How to Remove First 4 Characters in Excel
How to Remove First 4 Characters in Excel
You may have a workbook which contains text but you're only trying to extract specific particular characters. For example, you may only need to extract one name out of a cell that contains the first and last name of the person. In this video tutorial, I'll show you how to manipulate text and in particular I will teach you some amazing techniques for how to eliminate the first four characters from Excel by using the following functions: 1) Excel RIGHT Function 2) Excel MID Function 3) Excel REPLACE Function Using the Excel RIGHT Function In this instance, I'd like to remove the first 4 characters from CV36 7BL. I want to leave the last three characters. Let's assume the postcode is in the cell A2 of Excel. Excel spreadsheet. The formula for cell B2 would be: =RIGHT(A2,LEN(A2)-4) What is the formula that makes this function? Let's break this into pieces so that you can comprehend how it is working. Visit:- http://bestfactsabout.com/ RIGHT Function The RIGHT function is able to extract the specified number of characters from the right side of the text. For example =RIGHT("bananas",4) will produce "anas" elektricien-friesland.nl LEN Function The LEN function extracts the length of a string. For example =LEN("apples") is likely to yield 6 because there are six character in "apples". RIGHT(A2,LEN(A2) This section of the formula will yield 8. For the first argument of the RIGHT function, you need to define the text you want to use. In this instance, it's Cell A2, i.e. the postcode. In the second argument, you need to enter the characters you'd like to extract. In this instance, I'm https://mylyn.asia/ applying the LEN function which returns the number of characters for CV36 7BL. CV36 7BL, which is 8. The space between CV36 and 7BL is considered one character. A formula =RIGHT(A2,LEN(A2) translates to =RIGHT(A2,8) which results in CV36 7BL. RIGHT(A2,LEN(A2)-4) I'd like to eliminate the first 4 characters so I have an extra -4 at the bottom in the formula. LEN(A2)-4 consequently returns 4 (8-4=4). If I take this a step further, the right function is =RIGHT(A2,4) which returns CV36. How do you Remove the First nth Character of a String? If you'd like to take out the first nth character in strings, simply change the -4 at beginning of your formula according to the amount of characters you'd like to eliminate. For example, if you want to remove the first 3 characters of a string then simply change the -4 to -3. so the formula becomes =RIGHT(A2,LEN(A2)-3). If you wish to eliminate the first two characters, change it to -2 , so it is =RIGHT(A2,LEN(A2)-2) and so on. Using the Excel MID Function Another method of removing the 4 initial characters from your postcode CV36 7BL is to use the Excel MID function. The postcode will be located in A2 cell and that the formula is in cell B2. The formula now reads =MID(A2,5,LEN(A2)) What is the formula that function? I'll explain each step of the MID formula. The MID Function The Excel MID function extracts the middle of a text , based on the specified number of characters. For example, =MID("bananas",3,2) returns "na". The first argument is the text string, or an address in a cell you want to get from. The second argument is the initial character you wish to extract. Another argument concerns the number of characters you want to extract. =MID(A2,5 This section of the formula says to start from the fifth character of the postcode CV36 7BL. This means it will start with the space since that is fifth along from the left. LEN(A2) The LEN function is returning the number of characters for CV36 7BL, the postal code. CV36 7BL, which is 8. =MID(A2,5,LEN(A2)) If you simplify the formula the MID function is =MID(A2,5,8). It begins from the space and adds 8 characters along. Since there are only 3 characters following the space it therefore extracts 7BL. How do you Remove the First nth Character of a String? If you'd like to delete the first nth character , just add a 1 in the MID function's second argument. If, for instance, I want to erase the first 3 characters, I will enter 4 in the MID function's second argument, so it becomes =MID(A2,4,LEN(A2)). If I'm looking to eliminate the first 2 characters then just enter 3 for the second argument. It becomes =MID(A2,3,LEN(A2)). Using the Excel REPLACE Function Carrying on from the theme of removing the initial 4 characters from CV36 7BL, I'll explain how you can do this using this Excel REPLACE function. Assume that your postcode will be in the cell A2 and that the formula is in cell B2. In cell B2, the formula has changed to =REPLACE(A2,1,4 ,"") Let me now show you how this formula functions. The REPLACE Function The REPLACE function replaces the characters within a string with another group of characters. The first argument to this function will be the string or the cell that you want to replace characters in, i.e. the postcode in A2. The second argument concerns the location of the old text to begin replacing characters. The third argument is the number of characters that you would like to replace the previous text with. The fourth argument concerns the characters you'd like to replace the old text with. REPLACE(A2,1,4,"") First argument refers to the postal code that is in cell A2. It is followed by the start number. I want to start from the beginning so I enter 1. The next argument is 4. because I'm trying to replace the initial 4 characters with new ones. The final issue is 2 quotation marks which represent empty strings. I would like to replace the initial 4 characters with empty strings. I'm left with the last 3 characters. How do you Remove the First nth Character of a String? To remove the first character, just replace the 3rd argument with the number of characters you wish to get rid of. If, for example, you want to remove the first 3 characters , just change the third argument to 3 so it becomes =REPLACE(A2,1,3 ,""). I hope you've enjoyed this guide on how you can remove the first 4 characters in Excel. If you have any concerns or know of other methods to manipulate text in Excel then please write a note on my blog:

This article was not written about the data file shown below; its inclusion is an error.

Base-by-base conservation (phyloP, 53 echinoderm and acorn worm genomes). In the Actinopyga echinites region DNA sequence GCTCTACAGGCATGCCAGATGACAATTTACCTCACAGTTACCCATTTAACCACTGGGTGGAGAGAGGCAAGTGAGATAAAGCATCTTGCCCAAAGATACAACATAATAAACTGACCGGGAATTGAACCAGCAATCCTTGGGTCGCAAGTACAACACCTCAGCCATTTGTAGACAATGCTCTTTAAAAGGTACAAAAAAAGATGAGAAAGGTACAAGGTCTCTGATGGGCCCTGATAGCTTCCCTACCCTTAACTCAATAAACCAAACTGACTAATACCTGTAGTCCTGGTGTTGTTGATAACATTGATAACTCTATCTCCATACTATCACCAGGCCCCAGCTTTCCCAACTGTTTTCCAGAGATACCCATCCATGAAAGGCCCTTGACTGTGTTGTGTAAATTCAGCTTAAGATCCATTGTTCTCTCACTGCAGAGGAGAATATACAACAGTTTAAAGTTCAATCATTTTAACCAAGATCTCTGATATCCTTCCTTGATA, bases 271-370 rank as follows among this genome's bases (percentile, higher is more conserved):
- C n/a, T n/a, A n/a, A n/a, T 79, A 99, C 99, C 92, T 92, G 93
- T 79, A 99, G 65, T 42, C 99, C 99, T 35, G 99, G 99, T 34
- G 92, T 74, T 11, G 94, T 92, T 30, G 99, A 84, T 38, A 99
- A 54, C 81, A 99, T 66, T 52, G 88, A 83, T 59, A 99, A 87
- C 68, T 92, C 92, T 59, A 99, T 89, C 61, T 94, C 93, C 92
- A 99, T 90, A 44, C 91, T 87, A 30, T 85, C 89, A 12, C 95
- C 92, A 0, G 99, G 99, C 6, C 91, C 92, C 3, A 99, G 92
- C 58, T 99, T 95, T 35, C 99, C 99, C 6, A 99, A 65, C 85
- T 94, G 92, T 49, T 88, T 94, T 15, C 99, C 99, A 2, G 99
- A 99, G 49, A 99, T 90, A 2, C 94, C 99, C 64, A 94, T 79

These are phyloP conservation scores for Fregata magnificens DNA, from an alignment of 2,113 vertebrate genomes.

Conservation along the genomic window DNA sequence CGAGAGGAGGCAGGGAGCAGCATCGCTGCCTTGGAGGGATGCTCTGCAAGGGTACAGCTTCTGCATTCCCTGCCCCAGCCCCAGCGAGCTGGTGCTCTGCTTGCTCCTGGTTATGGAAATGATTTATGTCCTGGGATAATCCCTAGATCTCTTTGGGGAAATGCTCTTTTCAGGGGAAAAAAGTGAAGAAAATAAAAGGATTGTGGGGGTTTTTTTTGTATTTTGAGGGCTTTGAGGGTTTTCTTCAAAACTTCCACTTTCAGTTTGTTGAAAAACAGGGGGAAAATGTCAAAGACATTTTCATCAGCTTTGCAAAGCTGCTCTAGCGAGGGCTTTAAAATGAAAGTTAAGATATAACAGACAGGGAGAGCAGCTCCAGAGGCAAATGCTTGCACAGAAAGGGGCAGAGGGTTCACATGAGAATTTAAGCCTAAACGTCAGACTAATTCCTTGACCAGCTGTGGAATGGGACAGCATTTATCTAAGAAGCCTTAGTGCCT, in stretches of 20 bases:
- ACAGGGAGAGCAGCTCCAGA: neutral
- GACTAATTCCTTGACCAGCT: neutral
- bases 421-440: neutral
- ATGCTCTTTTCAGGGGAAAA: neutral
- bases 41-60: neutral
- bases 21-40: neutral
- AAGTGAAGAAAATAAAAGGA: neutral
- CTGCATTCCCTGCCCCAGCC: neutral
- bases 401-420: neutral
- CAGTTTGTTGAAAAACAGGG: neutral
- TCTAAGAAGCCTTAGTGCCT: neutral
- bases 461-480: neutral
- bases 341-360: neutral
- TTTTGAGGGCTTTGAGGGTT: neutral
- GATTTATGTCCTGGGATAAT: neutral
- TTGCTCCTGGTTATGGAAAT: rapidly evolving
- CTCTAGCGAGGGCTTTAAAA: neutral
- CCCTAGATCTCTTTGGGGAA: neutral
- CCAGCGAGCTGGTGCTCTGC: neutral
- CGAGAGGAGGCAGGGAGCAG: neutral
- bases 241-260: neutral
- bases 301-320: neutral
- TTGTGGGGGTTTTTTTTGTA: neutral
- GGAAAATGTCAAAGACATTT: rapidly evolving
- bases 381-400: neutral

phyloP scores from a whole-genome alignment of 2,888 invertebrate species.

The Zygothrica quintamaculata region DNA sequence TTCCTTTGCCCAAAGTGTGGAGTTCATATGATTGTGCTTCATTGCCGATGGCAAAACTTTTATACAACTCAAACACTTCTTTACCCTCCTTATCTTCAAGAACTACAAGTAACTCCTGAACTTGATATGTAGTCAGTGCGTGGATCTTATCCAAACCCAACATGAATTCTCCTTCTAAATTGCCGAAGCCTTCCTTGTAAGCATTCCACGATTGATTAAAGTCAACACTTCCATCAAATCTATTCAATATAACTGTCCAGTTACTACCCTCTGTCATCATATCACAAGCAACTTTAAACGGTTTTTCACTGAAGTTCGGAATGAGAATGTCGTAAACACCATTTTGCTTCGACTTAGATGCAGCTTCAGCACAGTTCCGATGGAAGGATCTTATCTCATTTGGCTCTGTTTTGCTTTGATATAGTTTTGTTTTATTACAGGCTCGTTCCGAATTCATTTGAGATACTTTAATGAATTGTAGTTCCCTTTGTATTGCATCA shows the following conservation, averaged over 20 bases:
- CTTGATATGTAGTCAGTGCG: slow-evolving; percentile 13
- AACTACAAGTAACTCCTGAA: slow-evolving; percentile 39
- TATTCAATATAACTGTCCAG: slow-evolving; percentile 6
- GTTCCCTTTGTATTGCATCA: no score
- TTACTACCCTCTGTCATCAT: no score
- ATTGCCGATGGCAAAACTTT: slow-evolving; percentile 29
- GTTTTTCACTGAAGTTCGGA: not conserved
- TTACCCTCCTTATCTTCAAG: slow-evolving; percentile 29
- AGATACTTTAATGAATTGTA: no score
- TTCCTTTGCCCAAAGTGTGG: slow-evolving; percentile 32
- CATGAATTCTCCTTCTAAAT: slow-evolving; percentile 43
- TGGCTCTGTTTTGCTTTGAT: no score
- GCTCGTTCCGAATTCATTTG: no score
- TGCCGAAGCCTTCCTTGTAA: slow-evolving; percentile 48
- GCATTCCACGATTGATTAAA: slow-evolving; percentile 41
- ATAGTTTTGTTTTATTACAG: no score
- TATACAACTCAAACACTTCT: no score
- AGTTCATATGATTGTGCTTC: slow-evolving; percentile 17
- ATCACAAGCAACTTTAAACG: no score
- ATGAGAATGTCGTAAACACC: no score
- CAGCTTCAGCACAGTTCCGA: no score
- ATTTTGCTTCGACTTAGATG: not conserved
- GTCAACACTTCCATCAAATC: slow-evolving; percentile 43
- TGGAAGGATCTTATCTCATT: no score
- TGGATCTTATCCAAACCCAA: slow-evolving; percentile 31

Leave a Reply

Your email address will not be published. Required fields are marked *